Tuesday, November 25, 2014

Mini-Review: Nihal of the Land of the Wind by Licia Triosi

Nihal of the Land of the Wind by Licia Triosi (Indiebound, Book Depository, Amazon) was originally written in Italian and this is its first translation into English. I picked it up to read because I was hoping to find something different and exciting. Unfortunately, that was not the case – the book I read was derivative, the writing never quite feels right, and it was mostly quite boring.

Nihal of the Land of the Wind is a classic coming of age story, of a girl in a man’s world striving to succeed where only men succeed. It’s a world of sorcery, war, magical races, and dragon-riding knights. It’s YA in all the ways that people point to when they want to say something is ‘kids stuff’.

This is rather unfortunate, because the best of YA can handle all of this in a way to be equally engaging to adults and YA. With Nihal of the Land of the Wind, it doesn’t – the story feels like something I’ve read many times before and shows no subtly or grace in pounding it’s message into the reader. I can’t say if something got lost in translation or not, but writing style never clicked with me as it stumbled around. I can see this book being good for pre-teen to early-teen girls – the message isn’t all bad by any means, and they are unlikely to consider it such a derivative story. But it’s not written in a way that will appeal to an audience far beyond that rather specific demographic. In all honesty, I’m rather surprised I finished the book at all.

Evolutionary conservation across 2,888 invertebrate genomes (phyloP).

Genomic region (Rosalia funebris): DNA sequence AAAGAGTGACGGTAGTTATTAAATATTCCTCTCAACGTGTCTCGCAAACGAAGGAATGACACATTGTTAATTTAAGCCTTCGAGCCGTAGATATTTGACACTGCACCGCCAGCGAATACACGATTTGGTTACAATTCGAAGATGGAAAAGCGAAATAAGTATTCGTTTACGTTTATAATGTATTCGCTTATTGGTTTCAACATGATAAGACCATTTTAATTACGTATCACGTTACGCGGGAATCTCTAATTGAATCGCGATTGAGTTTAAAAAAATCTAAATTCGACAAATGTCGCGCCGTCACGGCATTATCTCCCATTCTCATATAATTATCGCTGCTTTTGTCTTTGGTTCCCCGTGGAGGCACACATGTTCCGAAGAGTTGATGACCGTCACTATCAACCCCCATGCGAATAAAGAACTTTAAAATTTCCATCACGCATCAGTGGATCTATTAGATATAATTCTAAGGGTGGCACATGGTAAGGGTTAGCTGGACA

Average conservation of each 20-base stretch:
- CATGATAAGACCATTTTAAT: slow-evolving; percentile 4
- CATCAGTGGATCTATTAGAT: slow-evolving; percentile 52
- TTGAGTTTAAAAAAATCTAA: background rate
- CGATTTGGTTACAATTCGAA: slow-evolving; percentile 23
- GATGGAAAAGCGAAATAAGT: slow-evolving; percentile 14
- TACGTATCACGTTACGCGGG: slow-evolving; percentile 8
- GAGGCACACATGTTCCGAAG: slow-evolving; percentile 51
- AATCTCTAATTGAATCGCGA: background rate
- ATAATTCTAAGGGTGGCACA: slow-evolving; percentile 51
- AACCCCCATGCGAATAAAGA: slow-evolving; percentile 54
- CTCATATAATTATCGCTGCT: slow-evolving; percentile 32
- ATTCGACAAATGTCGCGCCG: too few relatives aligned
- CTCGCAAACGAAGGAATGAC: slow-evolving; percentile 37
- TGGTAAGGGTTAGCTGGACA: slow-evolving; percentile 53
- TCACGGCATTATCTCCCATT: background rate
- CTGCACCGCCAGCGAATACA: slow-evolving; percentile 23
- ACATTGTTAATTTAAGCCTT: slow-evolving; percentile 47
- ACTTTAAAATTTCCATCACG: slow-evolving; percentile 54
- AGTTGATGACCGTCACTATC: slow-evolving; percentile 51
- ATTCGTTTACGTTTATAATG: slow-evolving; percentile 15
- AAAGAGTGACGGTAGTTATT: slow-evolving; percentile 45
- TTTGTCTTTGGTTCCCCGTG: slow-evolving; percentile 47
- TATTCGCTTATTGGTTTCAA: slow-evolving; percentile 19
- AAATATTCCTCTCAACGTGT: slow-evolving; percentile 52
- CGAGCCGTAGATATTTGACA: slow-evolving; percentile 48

Thursday, November 20, 2014

Review: Willful Child by Steven Erikson

As I begin this review, it’s clear that I need to establish some context – specifically about humor, and more specifically, about my sense of humor. In short, my sense of humor can be terribly inappropriate and offensive. It’s something that I’m constantly aware of, so many may not realize this, but it’s true. Yes I’m a product of the society I come from, but I’m also a product of my own love ‘Meta’. Which basically means that my humor often follows this process: 1) wow, that’s offensive and/or wrong, 2) I am aware that it’s offensive, 3) I’ll amp that up an order of magnitude or three, 4) now it’s funny.